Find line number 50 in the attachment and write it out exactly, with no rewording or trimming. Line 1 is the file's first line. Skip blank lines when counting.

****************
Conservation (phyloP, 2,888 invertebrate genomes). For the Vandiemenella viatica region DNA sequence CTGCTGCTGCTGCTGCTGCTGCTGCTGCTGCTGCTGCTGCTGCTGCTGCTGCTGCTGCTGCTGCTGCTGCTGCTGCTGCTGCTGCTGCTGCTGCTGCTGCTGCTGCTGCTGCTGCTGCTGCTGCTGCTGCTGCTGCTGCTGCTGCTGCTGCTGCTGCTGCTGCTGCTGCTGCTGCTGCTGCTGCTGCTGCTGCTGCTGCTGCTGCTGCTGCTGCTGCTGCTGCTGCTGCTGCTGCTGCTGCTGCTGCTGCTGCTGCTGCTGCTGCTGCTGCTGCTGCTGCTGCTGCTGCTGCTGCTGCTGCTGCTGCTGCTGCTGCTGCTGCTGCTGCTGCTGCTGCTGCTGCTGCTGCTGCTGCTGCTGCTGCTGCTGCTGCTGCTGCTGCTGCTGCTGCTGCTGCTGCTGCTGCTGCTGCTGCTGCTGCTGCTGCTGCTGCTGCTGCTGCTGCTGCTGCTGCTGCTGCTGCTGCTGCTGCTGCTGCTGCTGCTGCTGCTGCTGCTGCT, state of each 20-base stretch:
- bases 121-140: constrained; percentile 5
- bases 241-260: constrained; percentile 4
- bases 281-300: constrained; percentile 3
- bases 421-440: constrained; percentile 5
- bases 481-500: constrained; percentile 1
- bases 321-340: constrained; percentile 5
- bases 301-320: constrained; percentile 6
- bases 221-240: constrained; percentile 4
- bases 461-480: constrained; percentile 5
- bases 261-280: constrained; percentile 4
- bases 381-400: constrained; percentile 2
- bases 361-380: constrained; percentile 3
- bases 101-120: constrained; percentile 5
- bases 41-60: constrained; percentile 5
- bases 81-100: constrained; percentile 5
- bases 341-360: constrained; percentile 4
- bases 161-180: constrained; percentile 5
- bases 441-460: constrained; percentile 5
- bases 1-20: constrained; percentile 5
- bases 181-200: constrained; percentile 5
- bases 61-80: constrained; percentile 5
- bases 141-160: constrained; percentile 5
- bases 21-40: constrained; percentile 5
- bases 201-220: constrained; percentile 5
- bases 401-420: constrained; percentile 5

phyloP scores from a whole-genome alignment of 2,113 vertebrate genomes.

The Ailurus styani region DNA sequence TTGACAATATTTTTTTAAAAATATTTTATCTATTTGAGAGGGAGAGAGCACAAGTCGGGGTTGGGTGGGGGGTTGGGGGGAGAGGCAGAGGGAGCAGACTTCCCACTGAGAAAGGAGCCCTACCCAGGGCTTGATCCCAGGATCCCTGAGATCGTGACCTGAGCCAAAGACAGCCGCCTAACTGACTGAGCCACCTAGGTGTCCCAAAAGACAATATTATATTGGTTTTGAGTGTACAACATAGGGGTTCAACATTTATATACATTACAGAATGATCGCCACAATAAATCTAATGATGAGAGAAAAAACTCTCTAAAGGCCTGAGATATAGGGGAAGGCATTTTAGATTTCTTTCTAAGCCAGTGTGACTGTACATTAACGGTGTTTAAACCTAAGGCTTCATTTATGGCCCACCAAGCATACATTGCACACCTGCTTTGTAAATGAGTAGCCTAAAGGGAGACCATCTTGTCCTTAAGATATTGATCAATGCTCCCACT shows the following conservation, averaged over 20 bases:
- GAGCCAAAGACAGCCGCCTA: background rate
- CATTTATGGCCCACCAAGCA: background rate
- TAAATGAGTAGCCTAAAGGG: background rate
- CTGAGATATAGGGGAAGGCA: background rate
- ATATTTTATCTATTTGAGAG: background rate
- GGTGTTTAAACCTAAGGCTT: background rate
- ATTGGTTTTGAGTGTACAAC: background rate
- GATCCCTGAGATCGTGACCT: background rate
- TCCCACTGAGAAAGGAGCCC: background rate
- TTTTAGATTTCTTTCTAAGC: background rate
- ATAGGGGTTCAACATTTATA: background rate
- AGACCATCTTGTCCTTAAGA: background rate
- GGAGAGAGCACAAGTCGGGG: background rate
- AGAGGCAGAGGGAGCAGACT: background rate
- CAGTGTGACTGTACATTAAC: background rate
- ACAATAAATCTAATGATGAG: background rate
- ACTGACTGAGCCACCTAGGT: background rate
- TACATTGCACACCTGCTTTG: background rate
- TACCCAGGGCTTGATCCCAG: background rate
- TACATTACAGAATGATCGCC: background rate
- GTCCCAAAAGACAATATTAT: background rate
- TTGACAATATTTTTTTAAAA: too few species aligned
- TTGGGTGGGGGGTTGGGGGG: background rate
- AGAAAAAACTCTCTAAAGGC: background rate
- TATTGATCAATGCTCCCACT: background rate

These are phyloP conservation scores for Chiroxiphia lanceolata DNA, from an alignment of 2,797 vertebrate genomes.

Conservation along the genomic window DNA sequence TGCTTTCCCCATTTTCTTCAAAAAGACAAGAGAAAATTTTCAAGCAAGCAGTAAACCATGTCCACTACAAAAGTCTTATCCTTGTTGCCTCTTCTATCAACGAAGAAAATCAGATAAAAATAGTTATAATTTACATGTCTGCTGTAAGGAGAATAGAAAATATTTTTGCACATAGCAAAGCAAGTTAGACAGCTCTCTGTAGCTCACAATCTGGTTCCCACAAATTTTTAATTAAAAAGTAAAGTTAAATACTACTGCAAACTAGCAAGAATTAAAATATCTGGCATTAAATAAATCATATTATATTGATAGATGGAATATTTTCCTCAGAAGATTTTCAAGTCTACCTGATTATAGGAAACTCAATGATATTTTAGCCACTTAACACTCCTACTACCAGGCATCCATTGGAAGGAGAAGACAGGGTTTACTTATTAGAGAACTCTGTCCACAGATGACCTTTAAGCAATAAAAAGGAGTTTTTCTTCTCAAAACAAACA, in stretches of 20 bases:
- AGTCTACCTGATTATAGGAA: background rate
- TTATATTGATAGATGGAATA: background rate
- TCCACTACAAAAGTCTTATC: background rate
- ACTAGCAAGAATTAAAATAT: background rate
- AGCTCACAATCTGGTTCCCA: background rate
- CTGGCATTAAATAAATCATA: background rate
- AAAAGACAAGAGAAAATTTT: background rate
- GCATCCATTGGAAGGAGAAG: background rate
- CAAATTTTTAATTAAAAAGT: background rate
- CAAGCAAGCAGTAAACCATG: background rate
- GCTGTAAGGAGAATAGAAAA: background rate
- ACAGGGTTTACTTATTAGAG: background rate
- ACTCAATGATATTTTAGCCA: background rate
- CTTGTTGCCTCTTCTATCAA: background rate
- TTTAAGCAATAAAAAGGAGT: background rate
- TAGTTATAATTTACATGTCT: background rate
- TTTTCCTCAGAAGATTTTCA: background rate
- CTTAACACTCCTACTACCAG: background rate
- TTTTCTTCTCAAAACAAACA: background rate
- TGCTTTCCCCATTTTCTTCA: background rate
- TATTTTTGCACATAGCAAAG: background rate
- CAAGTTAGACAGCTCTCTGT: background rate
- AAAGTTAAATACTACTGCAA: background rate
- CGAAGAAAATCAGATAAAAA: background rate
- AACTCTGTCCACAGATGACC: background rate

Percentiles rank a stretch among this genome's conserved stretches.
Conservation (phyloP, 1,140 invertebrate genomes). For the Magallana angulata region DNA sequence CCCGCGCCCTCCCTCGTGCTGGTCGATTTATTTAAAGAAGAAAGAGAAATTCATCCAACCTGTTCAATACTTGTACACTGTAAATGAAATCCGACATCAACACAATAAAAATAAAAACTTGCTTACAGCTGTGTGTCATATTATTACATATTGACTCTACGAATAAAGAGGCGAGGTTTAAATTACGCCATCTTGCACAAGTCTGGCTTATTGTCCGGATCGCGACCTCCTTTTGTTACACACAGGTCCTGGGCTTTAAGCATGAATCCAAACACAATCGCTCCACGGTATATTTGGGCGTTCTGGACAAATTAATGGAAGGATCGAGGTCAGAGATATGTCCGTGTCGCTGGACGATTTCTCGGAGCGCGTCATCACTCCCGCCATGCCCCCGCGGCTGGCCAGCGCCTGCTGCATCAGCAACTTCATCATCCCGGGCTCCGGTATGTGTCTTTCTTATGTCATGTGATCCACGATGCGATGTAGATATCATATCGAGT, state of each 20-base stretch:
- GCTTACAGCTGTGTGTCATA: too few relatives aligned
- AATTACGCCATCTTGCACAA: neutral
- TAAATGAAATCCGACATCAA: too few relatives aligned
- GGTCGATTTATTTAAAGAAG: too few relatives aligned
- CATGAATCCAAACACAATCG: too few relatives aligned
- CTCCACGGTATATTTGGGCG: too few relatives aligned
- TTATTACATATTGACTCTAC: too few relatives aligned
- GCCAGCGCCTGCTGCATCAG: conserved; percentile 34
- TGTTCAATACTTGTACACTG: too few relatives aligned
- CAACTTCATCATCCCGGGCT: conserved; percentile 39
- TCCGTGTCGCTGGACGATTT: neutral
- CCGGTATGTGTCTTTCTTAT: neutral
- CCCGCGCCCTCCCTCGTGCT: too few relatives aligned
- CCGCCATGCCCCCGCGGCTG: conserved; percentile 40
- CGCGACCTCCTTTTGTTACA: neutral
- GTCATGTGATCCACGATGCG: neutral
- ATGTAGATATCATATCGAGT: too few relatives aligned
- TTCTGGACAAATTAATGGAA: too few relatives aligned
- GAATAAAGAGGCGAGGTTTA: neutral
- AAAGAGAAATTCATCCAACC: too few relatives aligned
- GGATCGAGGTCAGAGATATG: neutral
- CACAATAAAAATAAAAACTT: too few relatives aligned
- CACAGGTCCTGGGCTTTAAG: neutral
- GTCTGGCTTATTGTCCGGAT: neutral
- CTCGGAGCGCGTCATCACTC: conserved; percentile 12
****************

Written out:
- TTGACAATATTTTTTTAAAA: too few species aligned